Disque dur
Kingston DT 101 G2 USB Device (14 Go, USB)
Disque dur
NVMe Samsung SSD 950 (476 Go)
Disque dur
ST31000524AS (1 Mo, 7200 RPM, SATA-III)
Lecteur optique
HL-DT-ST BD-RE BH12LS38 (12x/2x/10x BD-RE)
État des disques durs SMART
OK

Entrée:
Clavier
Périphérique clavier PIH
Souris
Souris HID
Souris
Souris HID


Périphériques:
Imprimante
Fax
Imprimante
Microsoft Print to PDF
imprimante
Microsoft XPS Document Writer
Imprimante
Send To OneNote 2016

Contrôleur FireWire
VIA OHCI Compliant IEEE 1394 Host Controller

Contrôleur USB1
ASMedia ASM1142 USB 3.1 xHCI Controller
Contrôleur USB3
Intel Sunrise Point PCH - USB 3.0 xHCI Controller

Périphérique USB
Concentrateur USB générique

Périphérique USB
Concentrateur USB générique

Périphérique USB
Concentrateur USB générique

Périphérique USB
Concentrateur USB générique

Périphérique USB
Dispositif de stockage de masse USB

Périphérique USB
Dispositif de stockage de masse USB

Périphérique USB
eLicenser

Périphérique USB
iLok

Périphérique USB
Périphérique d’entrée USB

Périphérique USB
Périphérique d’entrée USB

Périphérique USB
Périphérique d’entrée USB

Périphérique USB
Périphérique d’entrée USB

Périphérique USB
Périphérique d’entrée USB

Périphérique USB
Périphérique d’entrée USB

Périphérique USB
Périphérique d’entrée USB

Périphérique USB
Périphérique USB composite

Périphérique USB
Périphérique USB composite

Périphérique USB
Périphérique USB composite

Périphérique USB
ProdipeMIDIlilo

Périphérique USB
ProdipeMIDIlilo

Périphérique USB
RME Fireface 802

And here is the Latmon report :


CONCLUSION


Your system appears to be suitable for handling real-time audio and other tasks without dropouts.
LatencyMon has been analyzing your system for 0:10:02 (h:mm:ss) on all processors.


MEASURED INTERRUPT TO USER PROCESS LATENCIES


The interrupt to process latency reflects the measured interval that a usermode process needed to respond to a hardware request from the moment the interrupt service routine started execution. This includes the scheduling and execution of a DPC routine, the signaling of an event and the waking up of a usermode thread from an idle wait state in response to that event.

Highest measured interrupt to process latency (µs): 869,940675
Average measured interrupt to process latency (µs): 1,977656

Highest measured interrupt to DPC latency (µs): 868,663229
Average measured interrupt to DPC latency (µs): 0,918342

\


REPORTED ISRs


Interrupt service routines are routines installed by the OS and device drivers that execute in response to a hardware interrupt signal.

Highest ISR routine execution time (µs): 12,106287
Driver with highest ISR routine execution time: Wdf01000.sys - Runtime de l’infrastructure de pilotes en mode noyau, Microsoft Corporation

Highest reported total ISR routine time (%): 0,000860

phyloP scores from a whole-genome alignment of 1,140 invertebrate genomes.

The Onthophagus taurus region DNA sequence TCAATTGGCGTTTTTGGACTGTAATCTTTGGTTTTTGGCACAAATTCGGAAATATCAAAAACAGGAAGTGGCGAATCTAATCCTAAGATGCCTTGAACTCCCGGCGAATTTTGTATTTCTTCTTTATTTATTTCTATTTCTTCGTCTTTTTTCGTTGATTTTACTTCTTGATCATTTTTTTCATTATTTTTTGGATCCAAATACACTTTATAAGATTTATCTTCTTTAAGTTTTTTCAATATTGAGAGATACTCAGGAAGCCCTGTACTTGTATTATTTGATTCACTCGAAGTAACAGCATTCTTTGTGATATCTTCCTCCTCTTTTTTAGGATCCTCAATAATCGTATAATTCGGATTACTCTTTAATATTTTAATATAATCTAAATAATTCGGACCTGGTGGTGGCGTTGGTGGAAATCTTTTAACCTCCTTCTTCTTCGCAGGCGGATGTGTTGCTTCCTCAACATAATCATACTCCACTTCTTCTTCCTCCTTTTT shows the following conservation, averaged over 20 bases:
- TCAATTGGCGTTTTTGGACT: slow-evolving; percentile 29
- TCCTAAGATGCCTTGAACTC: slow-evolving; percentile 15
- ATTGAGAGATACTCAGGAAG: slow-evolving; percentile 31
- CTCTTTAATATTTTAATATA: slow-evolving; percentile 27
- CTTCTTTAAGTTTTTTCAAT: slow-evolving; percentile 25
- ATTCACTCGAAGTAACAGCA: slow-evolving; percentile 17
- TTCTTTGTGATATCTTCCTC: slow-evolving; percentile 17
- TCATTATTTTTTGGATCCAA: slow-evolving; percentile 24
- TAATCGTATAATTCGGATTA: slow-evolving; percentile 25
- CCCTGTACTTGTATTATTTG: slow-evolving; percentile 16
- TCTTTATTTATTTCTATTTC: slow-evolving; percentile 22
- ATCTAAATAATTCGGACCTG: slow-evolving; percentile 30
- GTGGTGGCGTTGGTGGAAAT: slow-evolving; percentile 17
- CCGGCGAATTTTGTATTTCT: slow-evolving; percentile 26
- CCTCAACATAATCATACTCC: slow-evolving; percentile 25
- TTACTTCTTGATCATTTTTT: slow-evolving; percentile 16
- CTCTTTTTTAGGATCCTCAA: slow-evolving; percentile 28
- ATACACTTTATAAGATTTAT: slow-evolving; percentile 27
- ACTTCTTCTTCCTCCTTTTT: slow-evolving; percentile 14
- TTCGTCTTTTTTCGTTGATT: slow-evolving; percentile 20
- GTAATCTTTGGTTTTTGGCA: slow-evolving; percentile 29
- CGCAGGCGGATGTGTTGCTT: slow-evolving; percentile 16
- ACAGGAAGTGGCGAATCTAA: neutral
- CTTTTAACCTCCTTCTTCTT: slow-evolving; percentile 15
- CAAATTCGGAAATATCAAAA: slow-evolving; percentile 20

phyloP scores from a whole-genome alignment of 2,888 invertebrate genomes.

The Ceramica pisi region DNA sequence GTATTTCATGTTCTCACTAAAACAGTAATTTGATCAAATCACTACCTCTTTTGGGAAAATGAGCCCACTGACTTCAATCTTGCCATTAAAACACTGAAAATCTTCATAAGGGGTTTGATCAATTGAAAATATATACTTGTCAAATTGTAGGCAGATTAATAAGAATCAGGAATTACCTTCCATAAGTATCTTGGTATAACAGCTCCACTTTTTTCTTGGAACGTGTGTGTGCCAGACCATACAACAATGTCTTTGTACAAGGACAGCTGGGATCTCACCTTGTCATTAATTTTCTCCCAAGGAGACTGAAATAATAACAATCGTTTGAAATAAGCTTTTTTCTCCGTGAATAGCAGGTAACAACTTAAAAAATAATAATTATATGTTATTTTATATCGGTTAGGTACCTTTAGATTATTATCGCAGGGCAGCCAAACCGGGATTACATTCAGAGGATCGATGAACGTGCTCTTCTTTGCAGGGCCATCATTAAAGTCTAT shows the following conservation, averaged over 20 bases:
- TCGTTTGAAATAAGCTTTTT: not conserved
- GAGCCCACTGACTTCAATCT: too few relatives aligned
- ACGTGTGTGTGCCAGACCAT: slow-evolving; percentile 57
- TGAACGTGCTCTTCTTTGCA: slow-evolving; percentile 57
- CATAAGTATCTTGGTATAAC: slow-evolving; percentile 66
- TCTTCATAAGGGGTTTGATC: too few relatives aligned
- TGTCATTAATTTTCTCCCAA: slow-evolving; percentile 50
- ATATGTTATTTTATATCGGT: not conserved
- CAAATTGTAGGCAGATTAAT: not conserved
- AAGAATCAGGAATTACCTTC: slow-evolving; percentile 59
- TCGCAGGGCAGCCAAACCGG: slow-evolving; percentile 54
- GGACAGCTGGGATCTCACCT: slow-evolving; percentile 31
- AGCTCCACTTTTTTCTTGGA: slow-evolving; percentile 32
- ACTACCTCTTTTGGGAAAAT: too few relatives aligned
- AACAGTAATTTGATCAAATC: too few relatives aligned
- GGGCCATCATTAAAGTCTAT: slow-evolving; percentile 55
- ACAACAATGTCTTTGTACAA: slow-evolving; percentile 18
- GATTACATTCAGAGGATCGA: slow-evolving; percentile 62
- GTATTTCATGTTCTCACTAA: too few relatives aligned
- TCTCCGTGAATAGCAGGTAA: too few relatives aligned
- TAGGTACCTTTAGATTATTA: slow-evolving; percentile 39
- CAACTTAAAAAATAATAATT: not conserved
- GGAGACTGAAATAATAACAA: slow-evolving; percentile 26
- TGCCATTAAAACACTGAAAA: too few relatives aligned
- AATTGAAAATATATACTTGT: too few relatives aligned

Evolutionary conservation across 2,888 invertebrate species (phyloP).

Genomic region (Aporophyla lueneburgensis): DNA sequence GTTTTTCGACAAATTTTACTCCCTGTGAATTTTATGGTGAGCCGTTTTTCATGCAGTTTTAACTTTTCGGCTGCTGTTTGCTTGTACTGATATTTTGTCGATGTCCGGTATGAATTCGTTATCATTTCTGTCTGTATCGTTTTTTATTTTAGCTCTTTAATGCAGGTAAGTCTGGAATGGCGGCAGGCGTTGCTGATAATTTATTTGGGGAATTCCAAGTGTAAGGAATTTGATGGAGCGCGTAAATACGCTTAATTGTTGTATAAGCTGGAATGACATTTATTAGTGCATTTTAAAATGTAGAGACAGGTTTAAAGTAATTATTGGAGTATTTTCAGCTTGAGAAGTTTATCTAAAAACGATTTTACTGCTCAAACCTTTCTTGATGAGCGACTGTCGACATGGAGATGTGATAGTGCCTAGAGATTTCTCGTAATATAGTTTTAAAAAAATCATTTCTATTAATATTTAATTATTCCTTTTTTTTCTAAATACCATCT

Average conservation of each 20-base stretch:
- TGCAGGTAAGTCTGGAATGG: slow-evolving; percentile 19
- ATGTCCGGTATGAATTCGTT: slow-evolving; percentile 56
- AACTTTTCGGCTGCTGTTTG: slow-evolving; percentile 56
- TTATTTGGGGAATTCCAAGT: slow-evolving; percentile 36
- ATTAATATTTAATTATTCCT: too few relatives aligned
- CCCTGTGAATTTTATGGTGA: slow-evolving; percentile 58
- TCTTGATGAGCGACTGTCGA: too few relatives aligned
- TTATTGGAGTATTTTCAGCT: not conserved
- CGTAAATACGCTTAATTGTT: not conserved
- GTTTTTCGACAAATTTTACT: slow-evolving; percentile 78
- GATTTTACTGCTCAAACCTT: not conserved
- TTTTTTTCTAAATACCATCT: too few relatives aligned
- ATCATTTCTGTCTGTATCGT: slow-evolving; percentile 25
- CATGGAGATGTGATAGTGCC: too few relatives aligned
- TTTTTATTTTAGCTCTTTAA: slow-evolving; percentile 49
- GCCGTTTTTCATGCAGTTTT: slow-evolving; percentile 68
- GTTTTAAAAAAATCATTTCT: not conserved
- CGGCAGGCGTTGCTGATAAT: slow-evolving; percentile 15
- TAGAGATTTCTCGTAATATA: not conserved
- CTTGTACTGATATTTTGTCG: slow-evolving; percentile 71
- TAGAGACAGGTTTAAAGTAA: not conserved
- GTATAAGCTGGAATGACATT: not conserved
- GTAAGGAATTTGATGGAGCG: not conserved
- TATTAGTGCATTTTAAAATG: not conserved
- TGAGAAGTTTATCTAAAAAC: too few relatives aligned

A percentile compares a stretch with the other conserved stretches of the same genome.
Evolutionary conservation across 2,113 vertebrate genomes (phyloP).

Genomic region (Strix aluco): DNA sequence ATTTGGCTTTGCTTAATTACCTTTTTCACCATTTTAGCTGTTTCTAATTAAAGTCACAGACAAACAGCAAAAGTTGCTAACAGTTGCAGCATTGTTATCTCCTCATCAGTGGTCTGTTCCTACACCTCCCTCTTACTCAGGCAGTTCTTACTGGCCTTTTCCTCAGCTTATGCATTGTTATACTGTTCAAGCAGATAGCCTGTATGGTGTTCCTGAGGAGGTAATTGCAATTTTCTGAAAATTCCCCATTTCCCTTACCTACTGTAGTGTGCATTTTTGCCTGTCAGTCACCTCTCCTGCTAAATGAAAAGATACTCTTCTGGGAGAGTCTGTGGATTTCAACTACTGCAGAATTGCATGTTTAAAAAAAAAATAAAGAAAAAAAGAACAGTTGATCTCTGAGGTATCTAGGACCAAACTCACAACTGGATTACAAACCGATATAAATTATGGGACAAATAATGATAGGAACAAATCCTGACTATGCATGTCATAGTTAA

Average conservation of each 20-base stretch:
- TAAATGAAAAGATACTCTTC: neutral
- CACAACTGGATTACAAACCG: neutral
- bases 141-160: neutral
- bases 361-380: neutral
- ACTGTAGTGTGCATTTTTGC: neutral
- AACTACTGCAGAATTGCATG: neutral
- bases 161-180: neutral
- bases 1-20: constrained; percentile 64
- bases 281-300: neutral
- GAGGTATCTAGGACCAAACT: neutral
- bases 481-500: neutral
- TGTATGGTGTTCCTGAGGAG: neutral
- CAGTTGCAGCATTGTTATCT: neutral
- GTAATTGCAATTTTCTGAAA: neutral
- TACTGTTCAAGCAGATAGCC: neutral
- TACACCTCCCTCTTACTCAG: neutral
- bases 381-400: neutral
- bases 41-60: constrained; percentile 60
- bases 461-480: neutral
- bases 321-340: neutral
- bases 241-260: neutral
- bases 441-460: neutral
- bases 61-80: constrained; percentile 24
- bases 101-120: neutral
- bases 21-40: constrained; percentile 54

Driver with highest ISR total time: HDAudBus.sys - High Definition Audio Bus Driver, Microsoft Corporation

Total time spent in ISRs (%) 0,001653

ISR count (execution time <250 µs): 359252
ISR count (execution time 250-500 µs): 0
ISR count (execution time 500-999 µs): 0
ISR count (execution time 1000-1999 µs): 0
ISR count (execution time 2000-3999 µs): 0
ISR count (execution time >=4000 µs): 0

\


REPORTED DPCs


DPC routines are part of the interrupt servicing dispatch mechanism and disable the possibility for a process to utilize the CPU while it is interrupted until the DPC has finished execution.

Highest DPC routine execution time (µs): 80,413174
Driver with highest DPC routine execution time: Wdf01000.sys - Runtime de l’infrastructure de pilotes en mode noyau, Microsoft Corporation

Highest reported total DPC routine time (%): 0,013735
Driver with highest DPC total execution time: Wdf01000.sys - Runtime de l’infrastructure de pilotes en mode noyau, Microsoft Corporation

Total time spent in DPCs (%) 0,030038

DPC count (execution time <250 µs): 2020031
DPC count (execution time 250-500 µs): 0
DPC count (execution time 500-999 µs): 0
DPC count (execution time 1000-1999 µs): 0
DPC count (execution time 2000-3999 µs): 0
DPC count (execution time >=4000 µs): 0

\


REPORTED HARD PAGEFAULTS


Hard pagefaults are events that get triggered by making use of virtual memory that is not resident in RAM but backed by a memory mapped file on disk. The process of resolving the hard pagefault requires reading in the memory from disk while the process is interrupted and blocked from execution.

NOTE: some processes were hit by hard pagefaults. If these were programs producing audio, they are likely to interrupt the audio stream resulting in dropouts, clicks and pops. Check the Processes tab to see which programs were hit.

Process with highest pagefault count: svchost.exe

Total number of hard pagefaults 4312
Hard pagefault count of hardest hit process: 1883
Highest hard pagefault resolution time (µs): 383492,626497
Total time spent in hard pagefaults (%): 0,077317
Number of processes hit: 27